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Cultivation of deep cognition of feelings

Lesson for mindfulness – part 5:

Cultivation of deep cognition of feelings

Siri Sudassanarama
sadaham senasuna
Ven. Dr. Mirisse Dhammika thero

This breathing Bhavana procedure can become part of daily life, but this does not mean that we can focus on the breath all the time. The training program of breathing Bhavana is for a set time each day. However, the student may eventually be able to practice mindfulness of the breath from time to time throughout the day,

especially at those times when feeling restless. Here, it should also be noted that Anapanasati is not a breathing exercise. It is instead the practice of mindfulness using the breath as a focusing tool. There is no attempt to control the breathing in any particular way. We let the mind be aware of the breath, and observe the motion of the air while we concentrate on our breathing – in and out. When we breathe, we sometimes take long breaths, sometimes short. Instead the breaths should be normal, natural and calm. The practitioner should note that when taking long breaths he is aware of this long breath, and when taking a short breath, he is aware of the short breath. When the mind is focused and follows the breath persistently, one is able to focus the mind on the present moment. The practitioner can recognize the warm feelings that arise at the nostrils or any other part of the body from the heat generated by the breathing process. Nevertheless, the mind does not stay all the time with the feelings of the breath.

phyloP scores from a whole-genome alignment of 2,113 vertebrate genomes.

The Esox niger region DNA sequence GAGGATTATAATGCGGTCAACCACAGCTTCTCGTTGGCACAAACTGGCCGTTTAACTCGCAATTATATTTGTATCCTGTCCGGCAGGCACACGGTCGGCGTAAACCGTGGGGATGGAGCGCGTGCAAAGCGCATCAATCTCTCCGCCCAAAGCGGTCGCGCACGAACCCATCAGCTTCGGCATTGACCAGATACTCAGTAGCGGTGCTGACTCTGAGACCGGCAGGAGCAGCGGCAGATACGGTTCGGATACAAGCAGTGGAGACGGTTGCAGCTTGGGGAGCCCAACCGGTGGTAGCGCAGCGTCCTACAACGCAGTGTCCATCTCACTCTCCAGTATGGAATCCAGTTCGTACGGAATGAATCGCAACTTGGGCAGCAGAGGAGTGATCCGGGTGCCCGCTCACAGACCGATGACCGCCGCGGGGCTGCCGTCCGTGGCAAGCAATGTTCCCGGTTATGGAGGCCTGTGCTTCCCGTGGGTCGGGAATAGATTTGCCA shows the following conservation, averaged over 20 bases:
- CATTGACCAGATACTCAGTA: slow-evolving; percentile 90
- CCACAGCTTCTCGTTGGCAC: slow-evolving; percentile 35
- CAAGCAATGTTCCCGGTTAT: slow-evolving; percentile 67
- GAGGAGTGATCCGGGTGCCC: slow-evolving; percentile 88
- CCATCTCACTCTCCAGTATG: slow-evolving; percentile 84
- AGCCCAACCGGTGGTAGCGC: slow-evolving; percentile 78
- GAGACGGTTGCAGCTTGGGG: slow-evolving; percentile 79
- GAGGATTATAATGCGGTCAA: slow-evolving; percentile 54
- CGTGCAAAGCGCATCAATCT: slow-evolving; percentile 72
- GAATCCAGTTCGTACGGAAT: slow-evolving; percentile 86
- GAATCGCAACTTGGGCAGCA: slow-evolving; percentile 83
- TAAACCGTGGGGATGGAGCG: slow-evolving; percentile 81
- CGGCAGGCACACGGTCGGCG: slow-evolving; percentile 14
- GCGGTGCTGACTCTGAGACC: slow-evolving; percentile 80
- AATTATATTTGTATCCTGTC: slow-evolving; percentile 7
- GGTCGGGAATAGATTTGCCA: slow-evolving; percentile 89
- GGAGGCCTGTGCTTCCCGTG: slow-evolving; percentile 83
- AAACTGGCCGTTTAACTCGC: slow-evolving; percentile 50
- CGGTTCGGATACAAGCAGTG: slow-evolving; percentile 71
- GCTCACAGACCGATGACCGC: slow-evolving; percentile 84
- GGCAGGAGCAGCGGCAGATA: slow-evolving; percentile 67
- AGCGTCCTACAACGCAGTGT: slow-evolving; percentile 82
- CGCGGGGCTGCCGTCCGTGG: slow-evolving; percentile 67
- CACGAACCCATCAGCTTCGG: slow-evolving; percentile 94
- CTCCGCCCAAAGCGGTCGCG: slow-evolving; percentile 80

The mind generates images, memories, emotions and fantasies. The mind also comes into contact with external factors such as sounds, smells, heat or cold. When these distractions occur, the practitioner should pay attention to the state of mind created when consciousness comes into contact with these internal and external stimuli. In a little while, as these distractions fade away, the practitioner should allow his mind to return to the breath, and every time the mind returns to the breath, the practitioner can cultivate a deep cognition of feelings and thoughts: thoughts and feelings rise and fade away one after another.

Thus the practitioner realizes the impermanent nature of all mental objects (Gunaratana). Gradually, as the practitioner becomes used to the perception of impermanence , she has less selfish-attachment to both positive and negative emotions. She is able to let go of disturbing emotions and thoughts. When we train our minds by concentrating on breathing and as we become familiar with this practice, we can begin to use it in our daily activities without any conscious effort. In other words, we can use the mindfulness that we cultivate by concentrating on the breath, to focus on listening, writing, talking, cleaning, cooking and even driving.

Especially for students, when they struggle with their concentration, they can bring mindfulness practice on the breath to daily studies. For instance, when they read a book they should keep total awareness on the words.

They have to take time and concentrate on their breath until they feel calmness, mentally and physically. This peace of mind helps them to maintain undisturbed bare attention on their studies. I will now explore more clearly how this mindfulness can be implemented by students to cope with negative emotions and feelings such as anger and restlessness arising from their daily lives.